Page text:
I had mixed feelings (a melange of bemused, impressed and devastated) about The Four Profound Weaves, RB Lemberg’s first novella of the Birdverse – but they certainly intrigued me enough to be excited to dive back into that universe. This is a world where names have meaning, family comes in many forms, and transformation is accepted and embraced. In The Unbalancing (Tachyon Publications, September 20th), a poet and a starkeeper are drawn together as a star awakens beneath the waters near their island home.
Camilla Bruce flew onto my ‘authors to watch’ list with You Let Me In, so damn right I’m excited to read her follow-up The Witch In The Well this autumn. A battle of wills between a school teacher determined to write the true history of the woman her town drowned as a witch and her old friend – now a celebrity author – who wants to write a bestseller focused on the witch’s magic. One woman will die, one will stand accused of murder – and as Camilla Bruce loves to tease and twist her narratives, will we ever know the truth about the witch in the well? Unlikely, but we’ll probably love every minute (ebook due on October 4th from Transworld; hardcover apparently delayed until 2023).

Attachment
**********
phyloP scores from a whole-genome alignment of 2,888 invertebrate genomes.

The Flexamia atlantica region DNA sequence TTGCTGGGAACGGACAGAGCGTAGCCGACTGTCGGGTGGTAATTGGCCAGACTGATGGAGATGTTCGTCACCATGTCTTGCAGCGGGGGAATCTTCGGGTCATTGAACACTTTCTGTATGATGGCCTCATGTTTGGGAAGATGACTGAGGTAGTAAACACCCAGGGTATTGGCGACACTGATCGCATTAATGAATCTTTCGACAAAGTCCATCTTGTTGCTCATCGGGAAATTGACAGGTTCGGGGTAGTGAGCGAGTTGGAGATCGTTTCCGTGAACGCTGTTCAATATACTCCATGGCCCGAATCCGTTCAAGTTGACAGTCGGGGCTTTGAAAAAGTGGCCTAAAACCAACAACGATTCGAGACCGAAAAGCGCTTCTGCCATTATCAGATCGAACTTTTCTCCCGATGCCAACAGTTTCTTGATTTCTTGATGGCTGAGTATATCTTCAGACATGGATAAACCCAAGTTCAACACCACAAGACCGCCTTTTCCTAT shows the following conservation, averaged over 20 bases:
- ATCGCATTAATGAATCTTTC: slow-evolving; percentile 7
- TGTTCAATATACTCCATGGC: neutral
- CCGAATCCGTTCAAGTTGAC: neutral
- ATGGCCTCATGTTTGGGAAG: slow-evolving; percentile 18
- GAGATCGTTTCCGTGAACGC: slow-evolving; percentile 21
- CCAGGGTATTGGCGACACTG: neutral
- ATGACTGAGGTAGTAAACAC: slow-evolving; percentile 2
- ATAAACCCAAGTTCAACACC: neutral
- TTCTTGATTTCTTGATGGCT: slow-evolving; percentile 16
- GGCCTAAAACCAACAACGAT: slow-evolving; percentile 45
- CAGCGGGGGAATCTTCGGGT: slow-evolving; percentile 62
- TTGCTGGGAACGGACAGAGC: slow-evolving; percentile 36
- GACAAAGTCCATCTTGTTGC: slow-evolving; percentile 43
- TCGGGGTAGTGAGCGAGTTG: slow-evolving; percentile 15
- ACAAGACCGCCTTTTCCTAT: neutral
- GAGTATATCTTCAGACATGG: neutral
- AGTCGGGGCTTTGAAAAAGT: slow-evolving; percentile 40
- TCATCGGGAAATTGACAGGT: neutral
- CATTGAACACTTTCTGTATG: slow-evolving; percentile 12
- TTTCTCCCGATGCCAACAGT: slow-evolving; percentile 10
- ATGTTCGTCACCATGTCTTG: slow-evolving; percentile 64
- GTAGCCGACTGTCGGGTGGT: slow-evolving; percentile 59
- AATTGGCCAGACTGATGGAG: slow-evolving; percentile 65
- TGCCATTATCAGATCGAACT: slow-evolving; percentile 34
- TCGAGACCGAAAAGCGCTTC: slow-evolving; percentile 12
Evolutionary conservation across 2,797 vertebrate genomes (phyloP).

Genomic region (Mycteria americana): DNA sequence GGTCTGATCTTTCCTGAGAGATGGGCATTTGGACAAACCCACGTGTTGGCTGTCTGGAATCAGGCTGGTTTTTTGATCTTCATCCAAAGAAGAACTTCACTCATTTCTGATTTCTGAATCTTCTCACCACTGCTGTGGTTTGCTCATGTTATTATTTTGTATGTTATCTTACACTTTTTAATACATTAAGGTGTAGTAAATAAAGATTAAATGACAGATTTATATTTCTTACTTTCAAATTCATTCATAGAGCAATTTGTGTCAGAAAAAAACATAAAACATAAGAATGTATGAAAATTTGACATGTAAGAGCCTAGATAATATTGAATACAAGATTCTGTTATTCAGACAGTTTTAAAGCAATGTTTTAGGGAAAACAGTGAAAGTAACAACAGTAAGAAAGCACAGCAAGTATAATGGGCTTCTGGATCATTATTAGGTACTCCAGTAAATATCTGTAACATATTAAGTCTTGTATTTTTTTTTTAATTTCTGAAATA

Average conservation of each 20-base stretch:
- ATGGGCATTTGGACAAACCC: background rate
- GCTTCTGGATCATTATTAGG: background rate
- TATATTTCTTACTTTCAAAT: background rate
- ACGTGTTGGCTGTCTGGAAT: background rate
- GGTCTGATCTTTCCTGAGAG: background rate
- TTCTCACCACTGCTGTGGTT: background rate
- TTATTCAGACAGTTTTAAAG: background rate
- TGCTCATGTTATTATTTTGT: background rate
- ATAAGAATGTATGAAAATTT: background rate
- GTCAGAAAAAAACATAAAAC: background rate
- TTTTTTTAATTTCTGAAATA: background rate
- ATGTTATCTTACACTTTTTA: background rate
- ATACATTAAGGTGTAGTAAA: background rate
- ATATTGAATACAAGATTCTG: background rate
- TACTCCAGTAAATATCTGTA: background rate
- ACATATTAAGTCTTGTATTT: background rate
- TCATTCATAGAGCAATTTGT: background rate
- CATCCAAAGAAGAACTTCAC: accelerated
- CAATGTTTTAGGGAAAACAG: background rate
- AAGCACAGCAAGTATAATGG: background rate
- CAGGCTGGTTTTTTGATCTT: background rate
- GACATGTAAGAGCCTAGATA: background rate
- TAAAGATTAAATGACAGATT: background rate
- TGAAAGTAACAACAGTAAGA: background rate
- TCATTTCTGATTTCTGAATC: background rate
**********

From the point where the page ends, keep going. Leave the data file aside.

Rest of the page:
Sticking with dark gothic fantasies, Fiona Barnett’s debut The Dark Between The Trees (Solaris, October 13th) will be stalking the shadows and making you hope that’s just a tree branch knocking on your window. A classic set-up of what can possibly go wrong as a team of academics venture into a haunted wood to unpick the tall tales that have obscured the truth of how Cromwell’s men disappeared there. Can scepticism and modern technology save them from the darkness within Moresby Wood? Unlikely, I suspect. I’ll be reading this with the lights on.
Taran Hunt’s debut The Immortality Thief (Solaris, October 11th) is a smorgasbord of my favourite space opera tropes: a linguist protagonist; a salvage mission; an abandoned spaceship full of booby traps; and politically-sensitive treasure. Stir in genetically engineered monsters and an actual supernova and this sounds like absurdly high-octane entertainment as humanity’s alien rulers and our last independent government all vie to get their hands on the recipe for immortality.